Today the DOT’s National Highway Transportation Safety Administration
(NHTSA) published a request for comments in the Federal Register (86
FR 2481-2486
) on its draft
update
[.PDF Download] for their “Cybersecurity Best Practices for the
Safety of Modern Vehicles”. This is an update of the 2016 version of the
document based upon ongoing research and comments
received
from government agencies, industry and the public on the original
document
[.PDF download].

In today’s notice NHTSA makes it clear
that it continues to believe that adoption of these best practices should be
voluntary. They also specifically
note
that they deal with safety aspects of cybersecurity. Safety is the
NHTSA mandate not privacy.

New Guidance

The new draft includes the following ‘new’ best practices:

[G.6] Manufacturers
should consider the risks associated with sensor vulnerabilities and potential
sensor signal manipulation efforts such as GPS spoofing, road sign
modification, Lidar/Radar jamming and spoofing, camera blinding, or excitation
of machine learning false positives.

[G.9] Clear
cybersecurity expectations should be specified and communicated to the
suppliers that support the intended protections.

[G.10]
Manufacturers should maintain a database of operational software components
used in each automotive ECU, each assembled vehicle, and a history log of
version updates applied over the vehicle’s lifetime; and Manufacturers should
track sufficient details related to software components, such that when a newly
identified vulnerability is identified related to an open source or
off-the-shelf software, manufacturers can quickly identify what ECUs and
specific vehicles would be affected by it.

[G.12]
Manufacturers should evaluate all commercial off-the-shelf and open-source
software components used in vehicle ECUs against known vulnerabilities.

[G.22] Best
practices for secure software development should be followed, for example as
outlined in NIST 8151 and ISO/SAE 21434.

[G.23]
Manufacturers should actively participate in automotive industry-specific best
practices and standards development activities through Auto-ISAC and other
recognized standards development organizations.

[G.30] Commensurate
to assessed risks, organizations should have a plan for addressing newly identified
vulnerabilities on consumer-owned vehicles in the field, inventories of
vehicles built but not yet distributed to dealers, vehicles delivered to
dealerships but not yet sold to consumers, as well as future products and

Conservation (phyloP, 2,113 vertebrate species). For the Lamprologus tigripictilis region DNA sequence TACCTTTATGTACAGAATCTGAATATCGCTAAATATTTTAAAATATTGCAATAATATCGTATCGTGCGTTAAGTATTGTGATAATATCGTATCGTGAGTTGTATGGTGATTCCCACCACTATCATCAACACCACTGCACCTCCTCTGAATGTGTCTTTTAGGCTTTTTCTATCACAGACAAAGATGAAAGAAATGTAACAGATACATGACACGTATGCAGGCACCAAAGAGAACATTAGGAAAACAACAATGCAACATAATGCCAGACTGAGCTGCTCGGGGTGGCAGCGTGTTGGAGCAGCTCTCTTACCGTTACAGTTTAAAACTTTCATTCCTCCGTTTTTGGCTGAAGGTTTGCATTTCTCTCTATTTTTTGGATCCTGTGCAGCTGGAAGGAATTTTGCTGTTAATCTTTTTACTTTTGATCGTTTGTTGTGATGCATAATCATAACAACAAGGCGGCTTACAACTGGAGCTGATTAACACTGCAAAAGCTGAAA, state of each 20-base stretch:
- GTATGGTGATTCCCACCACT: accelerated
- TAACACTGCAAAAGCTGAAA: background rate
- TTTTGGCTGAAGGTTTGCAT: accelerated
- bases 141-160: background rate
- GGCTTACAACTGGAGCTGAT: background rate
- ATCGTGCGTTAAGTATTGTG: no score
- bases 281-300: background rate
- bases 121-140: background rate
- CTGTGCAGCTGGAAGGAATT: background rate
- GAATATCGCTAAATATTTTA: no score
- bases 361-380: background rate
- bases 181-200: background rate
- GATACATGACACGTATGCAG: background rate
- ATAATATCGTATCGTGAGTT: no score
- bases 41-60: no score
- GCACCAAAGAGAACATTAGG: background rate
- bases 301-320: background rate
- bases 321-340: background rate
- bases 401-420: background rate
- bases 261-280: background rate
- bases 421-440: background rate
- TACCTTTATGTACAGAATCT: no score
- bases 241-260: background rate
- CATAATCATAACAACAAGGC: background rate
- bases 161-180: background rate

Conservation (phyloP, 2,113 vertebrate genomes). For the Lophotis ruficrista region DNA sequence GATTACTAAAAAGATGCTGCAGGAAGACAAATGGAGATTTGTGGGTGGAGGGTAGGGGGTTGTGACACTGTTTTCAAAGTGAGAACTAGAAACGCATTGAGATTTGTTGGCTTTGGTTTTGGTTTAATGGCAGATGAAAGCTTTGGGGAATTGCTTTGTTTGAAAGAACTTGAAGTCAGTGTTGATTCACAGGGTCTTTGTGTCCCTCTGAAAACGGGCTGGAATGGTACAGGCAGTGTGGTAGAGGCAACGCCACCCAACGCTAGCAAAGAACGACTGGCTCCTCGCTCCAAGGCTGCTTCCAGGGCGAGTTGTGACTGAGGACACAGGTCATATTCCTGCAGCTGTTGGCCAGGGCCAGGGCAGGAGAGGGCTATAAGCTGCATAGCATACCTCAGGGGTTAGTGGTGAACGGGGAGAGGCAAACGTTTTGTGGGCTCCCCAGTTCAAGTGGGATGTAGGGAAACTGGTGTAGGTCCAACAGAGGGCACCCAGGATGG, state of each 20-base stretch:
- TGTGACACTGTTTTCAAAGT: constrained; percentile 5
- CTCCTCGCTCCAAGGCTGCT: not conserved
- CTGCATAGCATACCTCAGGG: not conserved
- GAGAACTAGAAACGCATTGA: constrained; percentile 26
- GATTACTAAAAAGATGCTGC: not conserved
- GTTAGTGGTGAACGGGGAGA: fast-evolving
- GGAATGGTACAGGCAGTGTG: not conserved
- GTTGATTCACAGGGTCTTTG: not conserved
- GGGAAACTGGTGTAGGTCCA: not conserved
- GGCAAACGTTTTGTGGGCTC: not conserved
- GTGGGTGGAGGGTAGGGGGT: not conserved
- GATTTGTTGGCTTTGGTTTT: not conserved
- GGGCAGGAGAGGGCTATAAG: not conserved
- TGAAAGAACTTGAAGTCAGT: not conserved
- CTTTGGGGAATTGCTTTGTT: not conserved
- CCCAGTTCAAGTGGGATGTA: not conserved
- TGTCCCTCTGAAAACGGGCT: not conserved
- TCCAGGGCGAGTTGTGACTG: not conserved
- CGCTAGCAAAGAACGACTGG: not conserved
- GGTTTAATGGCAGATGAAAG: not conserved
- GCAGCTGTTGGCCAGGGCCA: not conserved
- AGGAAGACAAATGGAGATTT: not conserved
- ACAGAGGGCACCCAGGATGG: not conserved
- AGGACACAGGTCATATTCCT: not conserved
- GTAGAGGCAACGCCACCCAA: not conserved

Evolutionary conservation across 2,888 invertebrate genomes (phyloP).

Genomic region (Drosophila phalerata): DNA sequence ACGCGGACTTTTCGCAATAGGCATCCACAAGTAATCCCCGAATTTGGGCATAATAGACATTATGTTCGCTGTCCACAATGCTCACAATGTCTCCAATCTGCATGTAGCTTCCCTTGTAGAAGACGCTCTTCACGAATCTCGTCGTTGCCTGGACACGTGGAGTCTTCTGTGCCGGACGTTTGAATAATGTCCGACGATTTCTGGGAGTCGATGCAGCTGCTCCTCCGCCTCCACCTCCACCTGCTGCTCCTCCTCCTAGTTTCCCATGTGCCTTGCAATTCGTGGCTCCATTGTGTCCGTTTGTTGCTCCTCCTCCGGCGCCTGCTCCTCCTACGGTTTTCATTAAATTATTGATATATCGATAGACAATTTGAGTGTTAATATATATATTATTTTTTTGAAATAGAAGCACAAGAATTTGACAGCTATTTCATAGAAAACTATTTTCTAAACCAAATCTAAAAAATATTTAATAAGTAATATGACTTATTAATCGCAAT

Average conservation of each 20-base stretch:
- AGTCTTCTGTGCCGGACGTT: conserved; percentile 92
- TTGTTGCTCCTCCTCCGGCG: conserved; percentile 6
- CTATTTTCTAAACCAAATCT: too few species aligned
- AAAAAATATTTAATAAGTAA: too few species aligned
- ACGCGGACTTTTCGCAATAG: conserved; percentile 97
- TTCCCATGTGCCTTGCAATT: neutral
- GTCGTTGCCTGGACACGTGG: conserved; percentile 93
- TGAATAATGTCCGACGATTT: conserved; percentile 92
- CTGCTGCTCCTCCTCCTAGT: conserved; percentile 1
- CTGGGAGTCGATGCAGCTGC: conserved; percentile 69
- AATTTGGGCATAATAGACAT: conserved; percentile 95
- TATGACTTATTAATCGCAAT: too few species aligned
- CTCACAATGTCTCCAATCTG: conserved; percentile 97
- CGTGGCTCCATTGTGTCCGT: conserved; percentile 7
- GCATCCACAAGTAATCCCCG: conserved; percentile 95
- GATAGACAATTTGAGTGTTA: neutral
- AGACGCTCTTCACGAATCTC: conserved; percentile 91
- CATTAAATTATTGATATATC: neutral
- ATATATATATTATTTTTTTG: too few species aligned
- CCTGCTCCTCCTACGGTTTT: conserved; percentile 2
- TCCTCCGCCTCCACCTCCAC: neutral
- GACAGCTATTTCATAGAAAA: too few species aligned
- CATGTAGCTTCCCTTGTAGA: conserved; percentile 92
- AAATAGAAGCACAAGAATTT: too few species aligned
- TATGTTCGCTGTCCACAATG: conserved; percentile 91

vehicles.

[G.40] Any
connection to a third-party device should be authenticated and provided with
appropriate limited access.

[T.7] The use of global
symmetric keys and ad-hoc cryptographic techniques for diagnostic access should
be minimized.

[T.8] Vehicle and
diagnostic tool manufacturers should control tools’ access to vehicle systems
that can perform diagnostic operations and reprogramming by providing for
appropriate authentication and access control.

[T.12] Such logs
that can be aggregated across vehicles should be periodically reviewed to
assess potential trends of cyber-attacks.

[T.13]
Manufacturers should treat all networks and systems external to a vehicle’s
wireless interfaces as untrusted and use appropriate techniques to mitigate
potential threats.

[T.22] Maintain the
integrity of OTA updates, update servers, the transmission mechanism and the
updating process in general.

[T.23] Take into
account, when designing security measures, the risks associated with
compromised servers, insider threats, men-in-the-middle attacks, and protocol
vulnerabilities.

Public Comments

NHTSA is soliciting public comments on this draft document.
Comments may be submitted via the Federal eRulemaking Portal (www.regulations.gov; Docket #NHTSA-2020-0087).
Comments should be submitted by March 15th, 2020.

Commentary

Guidance documents such as this have two major shortcomings.
First, and foremost, since they are self-pronouncedly voluntary, there is no
way to ensure that they are being followed. Second, even if a company were to
try to adhere to this guidance, without an outside eye to watch over how the
guidance is implemented to ensure that the company really understands what it
is doing or trying to do from a cybersecurity perspective, there will be
significant gaps in the resulting cybersecurity coverage.

This is not privacy or money that NHTSA is trying to protect.
You can not go back and require a company that failed to adequately implement
these best practices make an affected customer whole by replacing mangled limbs
or reanimating dead bodies. Lack of cybersecurity in moving vehicles is going
to have physical consequences in the real world. Monetary damages from lawsuits
are not going to be an adequate (and will be a very delayed) response to
cybersecurity failures.

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Author Of this post: PJCoyle

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